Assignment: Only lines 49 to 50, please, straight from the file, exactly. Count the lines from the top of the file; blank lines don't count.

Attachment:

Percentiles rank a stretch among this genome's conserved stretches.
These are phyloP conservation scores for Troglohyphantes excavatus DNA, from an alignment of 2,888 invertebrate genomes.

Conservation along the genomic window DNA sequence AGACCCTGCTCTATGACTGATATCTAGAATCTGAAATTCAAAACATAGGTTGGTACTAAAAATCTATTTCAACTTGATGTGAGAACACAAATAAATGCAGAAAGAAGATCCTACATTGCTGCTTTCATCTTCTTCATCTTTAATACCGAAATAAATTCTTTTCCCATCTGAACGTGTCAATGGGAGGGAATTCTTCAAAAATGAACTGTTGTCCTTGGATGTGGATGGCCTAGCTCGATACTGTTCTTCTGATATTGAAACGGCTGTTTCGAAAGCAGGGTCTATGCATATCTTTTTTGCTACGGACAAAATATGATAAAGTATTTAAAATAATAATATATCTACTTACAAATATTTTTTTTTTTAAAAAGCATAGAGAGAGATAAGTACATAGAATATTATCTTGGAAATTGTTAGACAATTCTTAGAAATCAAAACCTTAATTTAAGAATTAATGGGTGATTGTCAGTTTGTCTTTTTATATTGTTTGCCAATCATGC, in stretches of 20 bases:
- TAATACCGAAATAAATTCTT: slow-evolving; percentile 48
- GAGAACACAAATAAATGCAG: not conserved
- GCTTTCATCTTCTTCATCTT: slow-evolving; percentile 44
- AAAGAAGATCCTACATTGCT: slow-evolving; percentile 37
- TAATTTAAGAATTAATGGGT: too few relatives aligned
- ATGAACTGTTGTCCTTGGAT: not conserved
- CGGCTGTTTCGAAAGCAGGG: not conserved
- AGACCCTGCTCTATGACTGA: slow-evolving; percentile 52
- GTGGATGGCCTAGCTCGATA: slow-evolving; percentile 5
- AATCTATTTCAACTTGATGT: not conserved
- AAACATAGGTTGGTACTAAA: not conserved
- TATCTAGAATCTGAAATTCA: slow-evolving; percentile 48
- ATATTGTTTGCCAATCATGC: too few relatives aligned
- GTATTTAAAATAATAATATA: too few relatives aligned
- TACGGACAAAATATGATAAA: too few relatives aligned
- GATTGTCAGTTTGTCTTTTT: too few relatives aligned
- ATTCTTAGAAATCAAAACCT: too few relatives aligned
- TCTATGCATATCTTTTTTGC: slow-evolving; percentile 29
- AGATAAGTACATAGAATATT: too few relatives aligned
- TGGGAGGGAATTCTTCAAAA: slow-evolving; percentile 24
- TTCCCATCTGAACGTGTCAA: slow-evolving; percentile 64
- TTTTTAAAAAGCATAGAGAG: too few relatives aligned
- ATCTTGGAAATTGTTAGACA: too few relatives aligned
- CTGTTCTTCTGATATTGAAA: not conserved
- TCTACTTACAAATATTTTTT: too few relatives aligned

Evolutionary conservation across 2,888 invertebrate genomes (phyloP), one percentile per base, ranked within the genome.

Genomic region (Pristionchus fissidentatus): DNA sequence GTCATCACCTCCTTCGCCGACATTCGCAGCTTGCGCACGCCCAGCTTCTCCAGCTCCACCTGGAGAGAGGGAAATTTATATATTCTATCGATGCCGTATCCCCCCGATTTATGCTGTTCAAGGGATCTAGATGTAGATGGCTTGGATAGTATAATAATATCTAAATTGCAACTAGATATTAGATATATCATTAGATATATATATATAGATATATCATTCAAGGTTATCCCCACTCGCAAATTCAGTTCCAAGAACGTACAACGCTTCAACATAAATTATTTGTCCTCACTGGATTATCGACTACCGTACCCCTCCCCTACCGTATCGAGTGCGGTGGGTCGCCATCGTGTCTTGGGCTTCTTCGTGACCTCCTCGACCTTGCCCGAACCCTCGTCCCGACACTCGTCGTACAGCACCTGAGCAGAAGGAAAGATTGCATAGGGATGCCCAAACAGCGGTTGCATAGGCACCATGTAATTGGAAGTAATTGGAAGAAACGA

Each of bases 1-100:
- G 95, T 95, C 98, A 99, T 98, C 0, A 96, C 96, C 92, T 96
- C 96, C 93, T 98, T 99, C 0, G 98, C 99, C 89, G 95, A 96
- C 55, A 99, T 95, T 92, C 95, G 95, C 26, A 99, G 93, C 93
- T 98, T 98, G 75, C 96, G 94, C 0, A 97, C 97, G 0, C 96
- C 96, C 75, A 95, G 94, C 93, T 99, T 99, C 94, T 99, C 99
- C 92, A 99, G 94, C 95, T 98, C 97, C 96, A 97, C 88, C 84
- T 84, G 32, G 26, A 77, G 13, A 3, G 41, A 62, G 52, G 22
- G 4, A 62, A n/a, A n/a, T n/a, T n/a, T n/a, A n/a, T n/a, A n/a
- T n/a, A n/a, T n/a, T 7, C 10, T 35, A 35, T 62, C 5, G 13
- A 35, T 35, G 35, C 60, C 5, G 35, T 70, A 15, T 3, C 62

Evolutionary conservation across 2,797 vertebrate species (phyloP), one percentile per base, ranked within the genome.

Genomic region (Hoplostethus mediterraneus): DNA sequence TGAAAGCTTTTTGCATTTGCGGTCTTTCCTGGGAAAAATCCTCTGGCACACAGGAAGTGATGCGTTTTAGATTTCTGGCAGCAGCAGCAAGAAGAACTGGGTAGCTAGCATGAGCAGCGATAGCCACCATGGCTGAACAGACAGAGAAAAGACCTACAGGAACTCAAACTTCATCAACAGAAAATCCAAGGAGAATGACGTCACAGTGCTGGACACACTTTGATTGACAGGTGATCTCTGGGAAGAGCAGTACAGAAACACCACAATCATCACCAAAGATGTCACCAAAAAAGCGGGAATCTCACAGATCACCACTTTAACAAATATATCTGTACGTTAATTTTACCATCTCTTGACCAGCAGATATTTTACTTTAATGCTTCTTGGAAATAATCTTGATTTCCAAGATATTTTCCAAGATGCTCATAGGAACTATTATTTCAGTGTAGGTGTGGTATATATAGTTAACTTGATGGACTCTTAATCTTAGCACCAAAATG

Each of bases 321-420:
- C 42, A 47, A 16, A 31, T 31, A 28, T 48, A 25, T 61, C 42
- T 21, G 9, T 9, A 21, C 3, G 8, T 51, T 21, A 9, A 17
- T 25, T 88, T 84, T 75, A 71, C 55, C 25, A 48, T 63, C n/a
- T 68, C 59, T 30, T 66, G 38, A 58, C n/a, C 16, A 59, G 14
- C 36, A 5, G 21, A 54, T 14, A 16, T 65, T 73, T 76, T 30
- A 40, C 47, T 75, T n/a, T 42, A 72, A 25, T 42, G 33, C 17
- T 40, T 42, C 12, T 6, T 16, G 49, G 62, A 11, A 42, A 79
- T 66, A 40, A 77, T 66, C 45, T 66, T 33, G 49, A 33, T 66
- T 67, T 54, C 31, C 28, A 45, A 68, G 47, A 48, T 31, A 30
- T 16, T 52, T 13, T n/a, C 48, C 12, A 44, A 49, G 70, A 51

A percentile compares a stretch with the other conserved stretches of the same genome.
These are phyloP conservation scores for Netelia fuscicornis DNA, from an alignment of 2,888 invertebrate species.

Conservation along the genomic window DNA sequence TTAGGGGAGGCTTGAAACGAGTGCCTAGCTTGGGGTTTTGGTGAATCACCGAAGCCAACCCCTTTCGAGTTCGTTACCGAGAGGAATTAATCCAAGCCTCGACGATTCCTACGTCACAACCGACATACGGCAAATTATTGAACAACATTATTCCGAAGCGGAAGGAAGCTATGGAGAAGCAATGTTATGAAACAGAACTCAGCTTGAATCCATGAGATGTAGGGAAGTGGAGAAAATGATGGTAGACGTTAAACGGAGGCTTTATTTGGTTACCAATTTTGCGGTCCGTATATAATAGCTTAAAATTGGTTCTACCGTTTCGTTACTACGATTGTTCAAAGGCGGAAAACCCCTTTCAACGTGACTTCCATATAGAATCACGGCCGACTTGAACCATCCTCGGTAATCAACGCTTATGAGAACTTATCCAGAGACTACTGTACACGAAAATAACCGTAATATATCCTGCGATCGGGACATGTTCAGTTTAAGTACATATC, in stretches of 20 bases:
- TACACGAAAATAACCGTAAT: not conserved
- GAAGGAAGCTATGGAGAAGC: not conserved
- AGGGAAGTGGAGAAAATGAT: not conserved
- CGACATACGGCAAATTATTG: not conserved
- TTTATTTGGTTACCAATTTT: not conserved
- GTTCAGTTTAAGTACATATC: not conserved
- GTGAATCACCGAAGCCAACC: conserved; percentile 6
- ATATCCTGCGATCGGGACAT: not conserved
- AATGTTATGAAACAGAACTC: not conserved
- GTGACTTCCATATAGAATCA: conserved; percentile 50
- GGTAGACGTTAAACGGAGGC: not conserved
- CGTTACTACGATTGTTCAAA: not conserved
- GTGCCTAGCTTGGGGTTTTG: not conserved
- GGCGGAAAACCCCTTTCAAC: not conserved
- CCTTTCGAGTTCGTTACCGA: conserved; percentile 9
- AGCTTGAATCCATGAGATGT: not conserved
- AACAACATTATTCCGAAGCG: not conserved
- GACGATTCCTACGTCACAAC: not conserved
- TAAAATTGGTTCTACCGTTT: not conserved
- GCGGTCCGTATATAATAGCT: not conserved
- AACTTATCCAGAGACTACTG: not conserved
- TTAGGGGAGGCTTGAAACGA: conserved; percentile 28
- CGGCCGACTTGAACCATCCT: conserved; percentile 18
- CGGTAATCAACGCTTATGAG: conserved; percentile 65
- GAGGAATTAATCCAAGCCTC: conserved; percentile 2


- C 36, A 5, G 21, A 54, T 14, A 16, T 65, T 73, T 76, T 30
- A 40, C 47, T 75, T n/a, T 42, A 72, A 25, T 42, G 33, C 17